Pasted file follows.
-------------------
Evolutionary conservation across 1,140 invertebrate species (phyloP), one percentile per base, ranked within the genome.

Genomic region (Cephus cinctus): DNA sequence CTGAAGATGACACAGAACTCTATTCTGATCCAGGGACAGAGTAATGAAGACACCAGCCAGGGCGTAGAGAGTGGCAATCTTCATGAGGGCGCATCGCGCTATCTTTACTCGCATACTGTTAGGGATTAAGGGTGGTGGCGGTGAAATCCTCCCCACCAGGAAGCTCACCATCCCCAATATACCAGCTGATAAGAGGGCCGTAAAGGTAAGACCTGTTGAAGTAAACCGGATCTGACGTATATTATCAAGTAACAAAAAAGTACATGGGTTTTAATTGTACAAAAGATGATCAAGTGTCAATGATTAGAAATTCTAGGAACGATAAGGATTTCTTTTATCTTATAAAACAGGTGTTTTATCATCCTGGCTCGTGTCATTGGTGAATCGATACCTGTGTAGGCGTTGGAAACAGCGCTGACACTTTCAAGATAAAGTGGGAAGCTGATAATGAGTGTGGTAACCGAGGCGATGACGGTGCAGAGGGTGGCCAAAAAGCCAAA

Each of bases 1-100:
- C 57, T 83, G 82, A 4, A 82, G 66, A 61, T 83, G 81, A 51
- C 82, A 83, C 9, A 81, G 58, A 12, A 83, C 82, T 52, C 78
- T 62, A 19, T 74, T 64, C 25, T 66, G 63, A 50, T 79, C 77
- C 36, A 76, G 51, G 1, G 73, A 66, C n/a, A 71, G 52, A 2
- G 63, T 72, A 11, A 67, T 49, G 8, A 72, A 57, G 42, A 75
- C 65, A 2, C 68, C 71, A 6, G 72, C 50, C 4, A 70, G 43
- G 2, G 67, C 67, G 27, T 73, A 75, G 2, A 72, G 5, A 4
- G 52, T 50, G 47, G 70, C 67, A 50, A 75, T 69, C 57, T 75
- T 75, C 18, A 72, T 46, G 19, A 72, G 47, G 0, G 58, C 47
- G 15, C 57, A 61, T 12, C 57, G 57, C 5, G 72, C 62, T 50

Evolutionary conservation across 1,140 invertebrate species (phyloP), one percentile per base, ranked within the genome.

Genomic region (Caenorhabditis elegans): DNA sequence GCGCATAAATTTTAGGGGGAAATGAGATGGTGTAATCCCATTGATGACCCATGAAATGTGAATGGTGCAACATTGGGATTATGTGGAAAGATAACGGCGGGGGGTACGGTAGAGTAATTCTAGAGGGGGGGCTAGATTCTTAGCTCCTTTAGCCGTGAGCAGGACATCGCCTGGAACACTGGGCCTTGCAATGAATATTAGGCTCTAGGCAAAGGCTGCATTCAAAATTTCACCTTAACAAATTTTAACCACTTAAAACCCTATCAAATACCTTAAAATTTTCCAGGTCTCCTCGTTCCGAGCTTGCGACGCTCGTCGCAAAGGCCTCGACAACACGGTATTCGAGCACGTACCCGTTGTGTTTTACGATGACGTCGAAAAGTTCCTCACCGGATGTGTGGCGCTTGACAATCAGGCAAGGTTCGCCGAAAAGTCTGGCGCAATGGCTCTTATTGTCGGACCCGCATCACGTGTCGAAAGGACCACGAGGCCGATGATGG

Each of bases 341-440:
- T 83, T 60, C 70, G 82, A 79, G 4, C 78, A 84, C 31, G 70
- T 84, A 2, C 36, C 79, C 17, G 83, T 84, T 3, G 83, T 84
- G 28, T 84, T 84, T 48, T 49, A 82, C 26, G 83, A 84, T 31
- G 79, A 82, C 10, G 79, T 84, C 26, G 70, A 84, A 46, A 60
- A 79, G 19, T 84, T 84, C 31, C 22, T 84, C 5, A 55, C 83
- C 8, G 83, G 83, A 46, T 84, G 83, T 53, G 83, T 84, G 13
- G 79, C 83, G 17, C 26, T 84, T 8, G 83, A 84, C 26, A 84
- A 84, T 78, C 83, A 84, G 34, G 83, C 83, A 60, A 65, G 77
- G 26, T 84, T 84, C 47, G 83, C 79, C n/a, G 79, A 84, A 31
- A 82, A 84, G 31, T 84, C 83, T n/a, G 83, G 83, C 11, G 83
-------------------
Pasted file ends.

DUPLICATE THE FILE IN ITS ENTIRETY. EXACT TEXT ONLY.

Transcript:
Evolutionary conservation across 1,140 invertebrate species (phyloP), one percentile per base, ranked within the genome.

Genomic region (Cephus cinctus): DNA sequence CTGAAGATGACACAGAACTCTATTCTGATCCAGGGACAGAGTAATGAAGACACCAGCCAGGGCGTAGAGAGTGGCAATCTTCATGAGGGCGCATCGCGCTATCTTTACTCGCATACTGTTAGGGATTAAGGGTGGTGGCGGTGAAATCCTCCCCACCAGGAAGCTCACCATCCCCAATATACCAGCTGATAAGAGGGCCGTAAAGGTAAGACCTGTTGAAGTAAACCGGATCTGACGTATATTATCAAGTAACAAAAAAGTACATGGGTTTTAATTGTACAAAAGATGATCAAGTGTCAATGATTAGAAATTCTAGGAACGATAAGGATTTCTTTTATCTTATAAAACAGGTGTTTTATCATCCTGGCTCGTGTCATTGGTGAATCGATACCTGTGTAGGCGTTGGAAACAGCGCTGACACTTTCAAGATAAAGTGGGAAGCTGATAATGAGTGTGGTAACCGAGGCGATGACGGTGCAGAGGGTGGCCAAAAAGCCAAA

Each of bases 1-100:
- C 57, T 83, G 82, A 4, A 82, G 66, A 61, T 83, G 81, A 51
- C 82, A 83, C 9, A 81, G 58, A 12, A 83, C 82, T 52, C 78
- T 62, A 19, T 74, T 64, C 25, T 66, G 63, A 50, T 79, C 77
- C 36, A 76, G 51, G 1, G 73, A 66, C n/a, A 71, G 52, A 2
- G 63, T 72, A 11, A 67, T 49, G 8, A 72, A 57, G 42, A 75
- C 65, A 2, C 68, C 71, A 6, G 72, C 50, C 4, A 70, G 43
- G 2, G 67, C 67, G 27, T 73, A 75, G 2, A 72, G 5, A 4
- G 52, T 50, G 47, G 70, C 67, A 50, A 75, T 69, C 57, T 75
- T 75, C 18, A 72, T 46, G 19, A 72, G 47, G 0, G 58, C 47
- G 15, C 57, A 61, T 12, C 57, G 57, C 5, G 72, C 62, T 50

Evolutionary conservation across 1,140 invertebrate species (phyloP), one percentile per base, ranked within the genome.

Genomic region (Caenorhabditis elegans): DNA sequence GCGCATAAATTTTAGGGGGAAATGAGATGGTGTAATCCCATTGATGACCCATGAAATGTGAATGGTGCAACATTGGGATTATGTGGAAAGATAACGGCGGGGGGTACGGTAGAGTAATTCTAGAGGGGGGGCTAGATTCTTAGCTCCTTTAGCCGTGAGCAGGACATCGCCTGGAACACTGGGCCTTGCAATGAATATTAGGCTCTAGGCAAAGGCTGCATTCAAAATTTCACCTTAACAAATTTTAACCACTTAAAACCCTATCAAATACCTTAAAATTTTCCAGGTCTCCTCGTTCCGAGCTTGCGACGCTCGTCGCAAAGGCCTCGACAACACGGTATTCGAGCACGTACCCGTTGTGTTTTACGATGACGTCGAAAAGTTCCTCACCGGATGTGTGGCGCTTGACAATCAGGCAAGGTTCGCCGAAAAGTCTGGCGCAATGGCTCTTATTGTCGGACCCGCATCACGTGTCGAAAGGACCACGAGGCCGATGATGG

Each of bases 341-440:
- T 83, T 60, C 70, G 82, A 79, G 4, C 78, A 84, C 31, G 70
- T 84, A 2, C 36, C 79, C 17, G 83, T 84, T 3, G 83, T 84
- G 28, T 84, T 84, T 48, T 49, A 82, C 26, G 83, A 84, T 31
- G 79, A 82, C 10, G 79, T 84, C 26, G 70, A 84, A 46, A 60
- A 79, G 19, T 84, T 84, C 31, C 22, T 84, C 5, A 55, C 83
- C 8, G 83, G 83, A 46, T 84, G 83, T 53, G 83, T 84, G 13
- G 79, C 83, G 17, C 26, T 84, T 8, G 83, A 84, C 26, A 84
- A 84, T 78, C 83, A 84, G 34, G 83, C 83, A 60, A 65, G 77
- G 26, T 84, T 84, C 47, G 83, C 79, C n/a, G 79, A 84, A 31
- A 82, A 84, G 31, T 84, C 83, T n/a, G 83, G 83, C 11, G 83